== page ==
“Remain here and stay awake.”
I stood at Joe’s grave and wept. I never expected to grieve as much as I did.
Joe saw the cross coming. Cancer does that to you. He fought, he prayed, he laughed, and he never stopped loving people. Ultimately, he put his life in God’s hands, while never giving up on the talent of his doctors.
On a cold January day, I stood at his grave with tears frozen to my face. I wept because he was gone, and I wept tears of deep gratitude for everything he taught me.
Joe did not falter in the face of Good Friday. He knew the only way through is through. Death is the only sure path to eternal life. The only way to Easter is to go through the cross.
What Good Friday moment are you facing?
Sooner or later we all find ourselves at Good Friday. No one escapes the cross. Is there a Good Friday moment that you are anticipating this Lent? It might be a physical death, or coming face-to-face with some personal reality you’ve been trying to avoid. The world often finds itself in Good Friday – another year of drought in Ethiopia, the ongoing war in Syria, those afflicted with the Zika virus, and millions of refugees who are far from home.
Dying and rising are requisite to the Christian journey. This great Pascal Mystery we celebrate during Holy Week is incomplete without the road to Calvary. But wouldn’t most of us rather skip the cross? As I contemplate the cross, I imagine all of my worst fears coming true: to be alone, to be in pain, to appear weak, to be abandoned by my friends, to be humiliated in public, to be mocked by my peers.
Can’t we just skip to Easter?
Oh, how quickly we want to go rushing into Easter! After all, we know how the story ends. Tombs broken open! Stones rolled away! Bright blue skies just beyond the horizon. It is tempting to skip over Good Friday and start handing out tulips. Jesus is already Risen!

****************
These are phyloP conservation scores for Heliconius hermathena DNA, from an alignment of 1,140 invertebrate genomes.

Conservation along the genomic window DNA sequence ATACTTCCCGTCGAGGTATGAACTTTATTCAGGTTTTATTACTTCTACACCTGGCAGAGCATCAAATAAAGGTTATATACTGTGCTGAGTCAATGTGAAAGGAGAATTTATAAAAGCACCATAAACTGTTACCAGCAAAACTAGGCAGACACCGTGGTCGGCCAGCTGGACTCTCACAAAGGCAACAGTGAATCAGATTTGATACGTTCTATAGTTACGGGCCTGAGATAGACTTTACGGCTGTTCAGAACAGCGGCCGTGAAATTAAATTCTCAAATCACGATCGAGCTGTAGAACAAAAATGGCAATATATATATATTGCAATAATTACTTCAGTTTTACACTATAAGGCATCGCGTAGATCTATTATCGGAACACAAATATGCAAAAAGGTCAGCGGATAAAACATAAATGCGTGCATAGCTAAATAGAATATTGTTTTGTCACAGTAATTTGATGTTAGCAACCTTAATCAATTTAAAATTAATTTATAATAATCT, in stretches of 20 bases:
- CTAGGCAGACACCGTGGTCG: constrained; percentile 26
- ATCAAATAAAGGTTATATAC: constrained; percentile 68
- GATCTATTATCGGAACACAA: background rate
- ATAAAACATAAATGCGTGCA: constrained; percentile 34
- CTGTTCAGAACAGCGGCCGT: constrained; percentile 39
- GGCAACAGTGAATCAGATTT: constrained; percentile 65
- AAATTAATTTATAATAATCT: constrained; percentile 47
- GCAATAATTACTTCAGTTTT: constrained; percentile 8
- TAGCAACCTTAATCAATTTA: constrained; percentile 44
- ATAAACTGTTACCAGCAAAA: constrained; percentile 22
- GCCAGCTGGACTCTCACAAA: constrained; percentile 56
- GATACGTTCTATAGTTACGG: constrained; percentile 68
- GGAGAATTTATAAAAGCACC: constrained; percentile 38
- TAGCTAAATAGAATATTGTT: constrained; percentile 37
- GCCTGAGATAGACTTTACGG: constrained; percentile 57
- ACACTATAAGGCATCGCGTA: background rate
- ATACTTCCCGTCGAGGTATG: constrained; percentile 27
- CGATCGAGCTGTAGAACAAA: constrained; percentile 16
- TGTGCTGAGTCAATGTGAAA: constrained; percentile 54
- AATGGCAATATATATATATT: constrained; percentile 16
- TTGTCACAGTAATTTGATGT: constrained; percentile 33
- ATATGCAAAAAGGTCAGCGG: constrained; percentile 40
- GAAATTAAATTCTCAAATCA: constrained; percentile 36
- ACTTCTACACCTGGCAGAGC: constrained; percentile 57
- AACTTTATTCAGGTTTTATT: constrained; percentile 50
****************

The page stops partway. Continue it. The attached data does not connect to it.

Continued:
Yet, on Good Friday, we hear these words again: Remain here and stay awake. Father, if it is possible, let this cup pass from me; yet not what I want but what you want.
Mercy Revealed on the Cross:
It is only when we step toward the cross, when we embrace the cross, that we begin to comprehend its mystery and its glory. Jesus did not want to die. Jesus’ only desire was to love us, and in doing so, he accepted the consequences of those who turned against him. Jesus abandoned himself to God’s will with great faith, knowing that death does not have the final word. Love will overcome, and new life will prevail. Jesus stands with us and shares in our suffering. If I turn and run from the crosses in my life, then I miss this opportunity to see Jesus.
It is love that gives Christ’s sacrifice on the cross its redemptive value – Jesus’ love for us, and in turn, our love for one another. The promises of hope, new life, and resurrection are not far away. Mercy, too, is very close. Mercy meets us at the cross. For today, on this Good Friday, can I pray for the grace to remain here with Jesus?
Want to Go Deeper?
- Catholic Relief Services: Stations of the Cross Digital Retreat
- Creighton University Online Stations
C.S. Lewis wrote that only with powerful blows could Michaelangelo create the magnificent statues of the Pieta and David. And so our pain/crosses, which I like to think as redemptive suffering, is preparing us for our eternal home with God. How can we appreciate something wonderful and better than this earth if we haven’t experienced something worse? Compare and contrast. Life and the Risen Life. ( My personal homily to myself)